If you actually stop for a little while and take a look around your life, you’ll notice that your daily routine relies on the competence and often the excellence of a lot of people. Construction workers build the roads you drive on and the buildings you enter; engineers usually design them. Teachers educate the people you interact with, giving them the basic skills they need to perform their job. Almost everyone you meet performs some sort of role in sustaining your day-to-day life, either directly or indirectly.
Many of those people are actually quite heroic. They do a tough job that improves the lives of a lot of people and are rarely appreciated for it. That’s a tough road.
Today, when you see someone who works hard to make the lives of others a little bit better, even in a very indirect way, tell that person thank you and that you appreciate it. It can really make a world of difference.
8. Total Eclipse by Annie Dillard
This is an excerpt from the full essay:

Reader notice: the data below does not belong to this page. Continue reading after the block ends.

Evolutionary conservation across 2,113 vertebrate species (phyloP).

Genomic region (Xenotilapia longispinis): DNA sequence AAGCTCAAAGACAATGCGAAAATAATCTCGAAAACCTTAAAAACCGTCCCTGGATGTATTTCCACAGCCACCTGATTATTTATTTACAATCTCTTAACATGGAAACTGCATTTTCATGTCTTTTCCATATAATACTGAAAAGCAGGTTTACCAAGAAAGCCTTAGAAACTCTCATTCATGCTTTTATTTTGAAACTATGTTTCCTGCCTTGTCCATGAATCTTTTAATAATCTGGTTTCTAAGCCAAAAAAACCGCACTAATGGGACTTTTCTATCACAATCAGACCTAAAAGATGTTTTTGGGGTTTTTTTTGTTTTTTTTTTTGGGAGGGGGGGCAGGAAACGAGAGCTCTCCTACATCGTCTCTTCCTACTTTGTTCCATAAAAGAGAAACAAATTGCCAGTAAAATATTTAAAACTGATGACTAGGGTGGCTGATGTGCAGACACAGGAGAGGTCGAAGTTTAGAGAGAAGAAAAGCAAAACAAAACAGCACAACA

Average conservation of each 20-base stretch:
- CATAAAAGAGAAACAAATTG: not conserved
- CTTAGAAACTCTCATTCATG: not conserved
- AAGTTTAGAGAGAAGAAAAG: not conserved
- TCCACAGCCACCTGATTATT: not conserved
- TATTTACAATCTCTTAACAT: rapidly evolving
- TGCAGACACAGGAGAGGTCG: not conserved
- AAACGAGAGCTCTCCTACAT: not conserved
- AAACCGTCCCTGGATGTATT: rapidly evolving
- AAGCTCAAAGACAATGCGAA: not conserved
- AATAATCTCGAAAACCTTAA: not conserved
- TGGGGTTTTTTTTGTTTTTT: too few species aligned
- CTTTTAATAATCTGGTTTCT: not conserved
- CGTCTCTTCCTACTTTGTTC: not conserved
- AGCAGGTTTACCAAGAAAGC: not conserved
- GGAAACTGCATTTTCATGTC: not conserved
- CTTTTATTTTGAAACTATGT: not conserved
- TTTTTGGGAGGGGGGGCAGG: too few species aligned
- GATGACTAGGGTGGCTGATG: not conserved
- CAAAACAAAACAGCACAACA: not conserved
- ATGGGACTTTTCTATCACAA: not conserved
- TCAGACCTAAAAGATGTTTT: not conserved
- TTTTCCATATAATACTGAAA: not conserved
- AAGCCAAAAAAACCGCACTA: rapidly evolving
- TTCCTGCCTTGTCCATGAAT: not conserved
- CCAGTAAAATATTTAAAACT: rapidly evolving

You have seen photographs of the sun taken during a total eclipse. The corona fills the print. All of those photographs were taken through telescopes. The lenses of telescopes and cameras can no more cover the breadth and scale of the visual array than language can cover the breadth and simultaneity of internal experience. Lenses enlarge the sight, omit its context, and make of it a pretty and sensible picture, like something on a Christmas card. I assure you, if you send any shepherds a Christmas card on which is printed a three-by-three photograph of the angel of the Lord, the glory of the Lord, and a multitude of the heavenly host, they will not be sore afraid. More fearsome things can come in envelopes. More moving photographs than those of the sun’s corona can appear in magazines. But I pray you will never see anything more awful in the sky.
You see the wide world swaddled in darkness; you see a vast breadth of hilly land, and an enormous, distant, blackened valley; you see towns’ lights, a river’s path, and blurred portions of your hat and scarf; you see your husband’s face looking like an early black-and-white film; and you see a sprawl of black sky and blue sky together, with unfamiliar stars in it, some barely visible bands of cloud, and over there, a small white ring. The ring is as small as one goose in a flock of migrating geese – if you happen to notice a flock of migrating geese. It is one 360th part of the visible sky. The sun we see is less than half the diameter of a dime held at arm’s length.